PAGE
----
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Day 2 of 14 - How to build a rocket ship...

In this series of short articles I will reflect on my daily thoughts and observations, look at things that happen around me from different perspectives and add things that I find worth reading or that help me in my day-to-day life... I will try to keep it up for 14 days as a little experiment - please enjoy.

This is #2.


The opposite way of solving problems is commonly described as "reasoning by analogy". Most of the time we cope with life by copying other people's behavior and previously found solutions and adapt them to fit our current situation or to solve a problem at hand. But this method might not work if you face a problem that can not be solved by just copying and adapting previously developed solutions.

Imagine you are faced with the problem of sending a rocket ship to Mars... well, rocket ships have been built before and sent to space, but first of all they might not meet the requirements and secondly they are way too expensive to just buy and rebuild to fit your requirements.

Since this problem has been solved - at least partially, the sending-it-to-Mars part still has to happen - it provides us with a great example of how first principles thinking works. So let's get into the three major steps:

STEP 1: Identify and define your current assumptions.

First we need to figure out and ideally write down all the assumptions we have regarding our problem at hand. Writing them down will help us to understand what we think we "know" about a problem or situation.

Let's take the rocket ship example again and write down some of the assumptions one might have:

- we need a rocket ship to get to Mars

- some companies have already built rocket ships

- to buy one of those rocket ship is probably quite expensive

- we could build a rocket ship ourselves but it is probably very difficult to manufacture

- ...

STEP 2: Breakdown the problem into its fundamental principles.

The second step - and probably the most important one - is to break down the problem and figure out what the first principles are. This requires actively questioning every assumption that you've made before and everything you think you "know" about the problem or scenario. Break them down as far as you can to get to the root of the problem. The 5W or "5-Times-Why?" questioning method might help as well as other methods from the Lean- or Kaizen-Philosophy like "Ishikawa", also know as the "Fishbone Diagram".

But when do you know that you've arrived at the true core of the problem? And what the heck is a first principle? A first principle is a basic assumption that cannot be broken down any further. Aristotle defined it as "the first basis from which a thing is known" (Aristotle, "The Metaphysics").

Here's an example I've found on

Imagine you have three things:

  • A motorboat with a skier behind it

  • A military tank

  • A bicycle

Your task is to create a new/different type of vehicle from what you have...

So, let's break these items down into their constituent parts:

  • Motorboat: motor, the hull of a boat, and a pair of skis.

  • Tank: metal treads, steel armor plates, and a gun.

  • Bicycle: handlebars, wheels, gears, and a seat.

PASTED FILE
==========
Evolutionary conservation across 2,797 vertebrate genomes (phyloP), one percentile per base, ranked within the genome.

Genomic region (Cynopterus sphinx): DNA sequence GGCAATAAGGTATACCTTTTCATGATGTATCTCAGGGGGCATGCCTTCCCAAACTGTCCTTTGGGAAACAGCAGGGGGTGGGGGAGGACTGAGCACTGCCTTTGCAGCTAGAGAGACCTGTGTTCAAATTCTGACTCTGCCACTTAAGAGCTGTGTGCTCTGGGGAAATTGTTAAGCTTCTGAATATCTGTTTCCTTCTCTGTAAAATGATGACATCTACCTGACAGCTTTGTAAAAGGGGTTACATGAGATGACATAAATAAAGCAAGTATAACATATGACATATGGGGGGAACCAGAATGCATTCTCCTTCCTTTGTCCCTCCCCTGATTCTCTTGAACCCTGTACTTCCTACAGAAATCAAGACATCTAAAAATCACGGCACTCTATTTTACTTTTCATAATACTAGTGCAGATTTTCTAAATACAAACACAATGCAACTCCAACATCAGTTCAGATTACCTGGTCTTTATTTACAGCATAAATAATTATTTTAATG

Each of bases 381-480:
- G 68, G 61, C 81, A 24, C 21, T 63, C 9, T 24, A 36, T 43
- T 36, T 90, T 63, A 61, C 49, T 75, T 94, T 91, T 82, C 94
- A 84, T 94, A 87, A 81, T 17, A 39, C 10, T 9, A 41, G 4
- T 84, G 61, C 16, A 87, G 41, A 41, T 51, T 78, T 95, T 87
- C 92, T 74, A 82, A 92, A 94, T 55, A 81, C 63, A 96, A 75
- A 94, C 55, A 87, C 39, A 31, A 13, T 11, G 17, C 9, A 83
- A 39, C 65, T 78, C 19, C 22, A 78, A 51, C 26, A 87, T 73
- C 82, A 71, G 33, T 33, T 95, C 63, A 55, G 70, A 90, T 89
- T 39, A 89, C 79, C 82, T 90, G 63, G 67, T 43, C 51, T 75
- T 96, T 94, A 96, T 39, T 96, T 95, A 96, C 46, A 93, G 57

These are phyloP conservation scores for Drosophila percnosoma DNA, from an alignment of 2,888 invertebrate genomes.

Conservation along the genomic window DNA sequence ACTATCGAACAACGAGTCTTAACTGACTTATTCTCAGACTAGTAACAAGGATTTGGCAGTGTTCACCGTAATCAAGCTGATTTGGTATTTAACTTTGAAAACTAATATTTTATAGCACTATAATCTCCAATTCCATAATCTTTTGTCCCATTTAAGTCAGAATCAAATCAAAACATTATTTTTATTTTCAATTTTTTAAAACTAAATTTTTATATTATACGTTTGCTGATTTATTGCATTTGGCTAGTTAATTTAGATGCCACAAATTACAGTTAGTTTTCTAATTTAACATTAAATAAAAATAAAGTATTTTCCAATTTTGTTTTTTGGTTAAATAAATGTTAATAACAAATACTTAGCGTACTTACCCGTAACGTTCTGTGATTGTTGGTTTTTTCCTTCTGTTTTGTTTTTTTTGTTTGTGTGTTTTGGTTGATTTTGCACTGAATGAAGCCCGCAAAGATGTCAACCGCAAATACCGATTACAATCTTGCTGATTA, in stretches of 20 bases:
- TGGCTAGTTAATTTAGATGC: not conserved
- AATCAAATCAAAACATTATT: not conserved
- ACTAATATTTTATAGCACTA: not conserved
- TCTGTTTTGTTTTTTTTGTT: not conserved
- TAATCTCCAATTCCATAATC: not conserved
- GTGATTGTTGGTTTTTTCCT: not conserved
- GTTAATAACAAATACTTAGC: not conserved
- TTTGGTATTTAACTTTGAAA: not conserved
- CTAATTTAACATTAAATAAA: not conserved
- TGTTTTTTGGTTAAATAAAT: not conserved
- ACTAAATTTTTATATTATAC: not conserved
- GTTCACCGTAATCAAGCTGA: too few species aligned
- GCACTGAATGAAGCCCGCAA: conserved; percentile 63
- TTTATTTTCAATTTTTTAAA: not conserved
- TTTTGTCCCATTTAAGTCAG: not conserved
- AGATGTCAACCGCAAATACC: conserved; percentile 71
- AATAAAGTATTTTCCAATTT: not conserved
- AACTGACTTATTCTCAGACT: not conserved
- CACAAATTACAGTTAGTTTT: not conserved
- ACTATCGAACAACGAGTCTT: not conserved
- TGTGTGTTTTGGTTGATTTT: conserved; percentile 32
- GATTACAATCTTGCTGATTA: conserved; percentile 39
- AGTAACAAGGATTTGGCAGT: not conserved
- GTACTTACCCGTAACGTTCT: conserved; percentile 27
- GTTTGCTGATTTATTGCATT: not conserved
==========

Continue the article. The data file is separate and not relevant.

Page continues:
What can you create from these individual parts? One option is to make a snowmobile by combining the handlebars and seat from the bike, the metal treads from the tank, and the motor and skis from the boat.

This is the process of first principles thinking in a nutshell. It is a cycle of breaking a situation down into the core pieces and then putting them all back together in a more effective way. Deconstruct then reconstruct."

Regarding the assumption that a rocket ship is extremely expensive we can break down the parts of a rocket ship to figure out how much it would cost to source it bit by bit. So: what is a rocket made of? Well, to keep it simple, there is aerospace grade aluminum alloys, some titanium, copper, carbon fiber, and some other things... If you go ahead and source these on the commodity market you might end up with around 2% of the cost of a pre-built rocket ship. (“Elon Musk's Mission to Mars,” Chris Anderson, Wired)

STEP 3: Create new solutions from scratch.

The third and final step is to create the solution based on what we know after completing Step 2. Opposed to a "reusable solution" or any plug-and-play way of doing things, this requires some iterative loops to ultimately provide a good outcome.

The company that I have been referring to throughout this article - you might have guessed that it's SpaceX with it's founder Elon Musk - most probably ran hundreds or thousands of simulations and iterations to find the right way of putting together the rocket ship and then it most probably required another hundred or thousand little tweaks and readjustments as well as many trial runs to make it fly and to even make it come back to earth safely.

If you have a clear goal in mind and if you want to find a solution that is better than most of what has already been done, this won't put you off. However, while following these three steps it is crucial don't default back to what we already "know".

Just keep in mind: the best solution might not be where everyone else is already looking.


Here are some links and books that I have used and quoted to complete this article.

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